Following up from earlier this month, EMI is appealing against the decision that Men at Work plagiarized a popular folk song in their 80’s hit “Down Under”:
Papers filed with the Federal Court in Sydney listed 14 grounds for appeal and stated songwriters Colin Hay and Ron Strykert did not breach copyright.
It said similarities may be noted only by a “highly educated musical ear”.
[. . .]
EMI Music said the inclusion of the melody was, at most, a form of tribute to the tune.
In its appeal, EMI also argued that the Girl Guides Association of Victoria state actually owned the copyright, as they sponsored the 1934 Girl Guides song competition for which the song was written.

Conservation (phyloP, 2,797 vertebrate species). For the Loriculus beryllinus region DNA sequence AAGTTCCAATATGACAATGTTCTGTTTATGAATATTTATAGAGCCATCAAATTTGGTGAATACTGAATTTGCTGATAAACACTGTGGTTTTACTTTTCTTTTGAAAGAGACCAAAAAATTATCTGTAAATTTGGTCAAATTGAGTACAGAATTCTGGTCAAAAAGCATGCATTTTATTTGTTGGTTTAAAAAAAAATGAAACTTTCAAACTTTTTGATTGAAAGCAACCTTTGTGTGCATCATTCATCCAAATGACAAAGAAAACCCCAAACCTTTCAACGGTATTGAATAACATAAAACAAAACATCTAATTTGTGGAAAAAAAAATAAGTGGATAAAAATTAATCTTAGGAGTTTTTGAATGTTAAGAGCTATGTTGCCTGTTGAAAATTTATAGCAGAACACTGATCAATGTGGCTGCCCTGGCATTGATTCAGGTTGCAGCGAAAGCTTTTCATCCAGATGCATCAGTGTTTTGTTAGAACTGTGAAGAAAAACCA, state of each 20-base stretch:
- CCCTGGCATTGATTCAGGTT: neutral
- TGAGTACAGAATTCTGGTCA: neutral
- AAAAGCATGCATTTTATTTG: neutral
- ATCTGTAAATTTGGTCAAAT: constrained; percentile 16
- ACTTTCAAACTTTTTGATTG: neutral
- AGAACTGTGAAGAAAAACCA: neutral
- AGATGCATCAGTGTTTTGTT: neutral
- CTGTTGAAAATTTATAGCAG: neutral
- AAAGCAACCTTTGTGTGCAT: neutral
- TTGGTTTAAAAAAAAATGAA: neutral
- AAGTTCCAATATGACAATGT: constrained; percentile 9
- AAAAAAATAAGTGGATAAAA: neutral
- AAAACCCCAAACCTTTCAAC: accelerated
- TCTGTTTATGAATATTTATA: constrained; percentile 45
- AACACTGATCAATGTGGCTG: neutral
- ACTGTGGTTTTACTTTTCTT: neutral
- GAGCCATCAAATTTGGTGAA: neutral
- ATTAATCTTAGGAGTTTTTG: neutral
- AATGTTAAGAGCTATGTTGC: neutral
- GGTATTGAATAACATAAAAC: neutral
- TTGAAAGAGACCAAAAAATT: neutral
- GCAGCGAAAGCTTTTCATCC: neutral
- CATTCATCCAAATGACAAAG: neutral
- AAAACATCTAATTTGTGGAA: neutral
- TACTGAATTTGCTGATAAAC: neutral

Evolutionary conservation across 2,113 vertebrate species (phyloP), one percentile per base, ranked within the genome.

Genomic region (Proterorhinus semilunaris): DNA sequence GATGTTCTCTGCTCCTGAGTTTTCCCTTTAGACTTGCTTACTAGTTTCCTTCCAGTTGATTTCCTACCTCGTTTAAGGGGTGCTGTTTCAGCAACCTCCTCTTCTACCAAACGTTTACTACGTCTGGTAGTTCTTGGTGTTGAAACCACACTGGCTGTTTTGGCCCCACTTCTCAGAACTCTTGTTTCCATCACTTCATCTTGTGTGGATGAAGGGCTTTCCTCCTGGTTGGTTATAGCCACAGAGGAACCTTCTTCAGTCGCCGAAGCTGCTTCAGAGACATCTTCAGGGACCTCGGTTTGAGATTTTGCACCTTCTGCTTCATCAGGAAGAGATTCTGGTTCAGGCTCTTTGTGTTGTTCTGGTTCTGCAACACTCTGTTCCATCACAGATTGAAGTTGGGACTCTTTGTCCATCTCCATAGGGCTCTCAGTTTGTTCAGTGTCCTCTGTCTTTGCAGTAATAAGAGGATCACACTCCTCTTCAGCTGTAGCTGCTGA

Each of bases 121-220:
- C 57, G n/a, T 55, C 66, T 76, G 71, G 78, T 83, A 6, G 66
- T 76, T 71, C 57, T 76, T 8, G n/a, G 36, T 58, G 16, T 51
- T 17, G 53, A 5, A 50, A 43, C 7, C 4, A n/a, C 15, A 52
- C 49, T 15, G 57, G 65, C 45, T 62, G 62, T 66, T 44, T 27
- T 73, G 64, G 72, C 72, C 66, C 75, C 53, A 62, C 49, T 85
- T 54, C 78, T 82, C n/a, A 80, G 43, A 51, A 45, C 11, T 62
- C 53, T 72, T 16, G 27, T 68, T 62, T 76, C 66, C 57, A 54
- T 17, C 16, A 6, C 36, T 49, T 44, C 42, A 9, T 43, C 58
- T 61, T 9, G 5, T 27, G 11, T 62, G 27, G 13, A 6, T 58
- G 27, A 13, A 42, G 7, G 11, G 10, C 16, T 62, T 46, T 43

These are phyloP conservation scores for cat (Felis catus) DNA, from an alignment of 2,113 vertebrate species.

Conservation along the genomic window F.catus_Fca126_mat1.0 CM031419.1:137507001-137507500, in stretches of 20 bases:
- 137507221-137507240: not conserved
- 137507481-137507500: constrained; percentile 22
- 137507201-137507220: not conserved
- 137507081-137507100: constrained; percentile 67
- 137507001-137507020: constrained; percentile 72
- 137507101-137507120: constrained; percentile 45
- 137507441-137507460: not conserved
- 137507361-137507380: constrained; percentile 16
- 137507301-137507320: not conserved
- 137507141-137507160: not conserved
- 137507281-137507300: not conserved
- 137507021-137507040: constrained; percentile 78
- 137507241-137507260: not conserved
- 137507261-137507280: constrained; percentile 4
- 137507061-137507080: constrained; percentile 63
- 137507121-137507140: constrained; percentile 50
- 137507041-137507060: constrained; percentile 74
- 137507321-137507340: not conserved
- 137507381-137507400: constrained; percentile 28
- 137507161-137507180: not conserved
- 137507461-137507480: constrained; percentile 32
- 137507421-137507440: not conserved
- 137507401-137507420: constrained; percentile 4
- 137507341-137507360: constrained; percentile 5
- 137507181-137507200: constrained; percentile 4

The decision seemed odd in another way: lack of proportionality. The “offending” part is a very small section of the song, which would not seem to justify awarding 40-60% of the profits from the work to the plaintiff. Perhaps Australian law allows it, but it seems to be an attempt to “right a wrong” by inflicting a disproportional penalty, rather than an equitable one (that’s not to say I think the decision was correct, just a comment on the initial finding).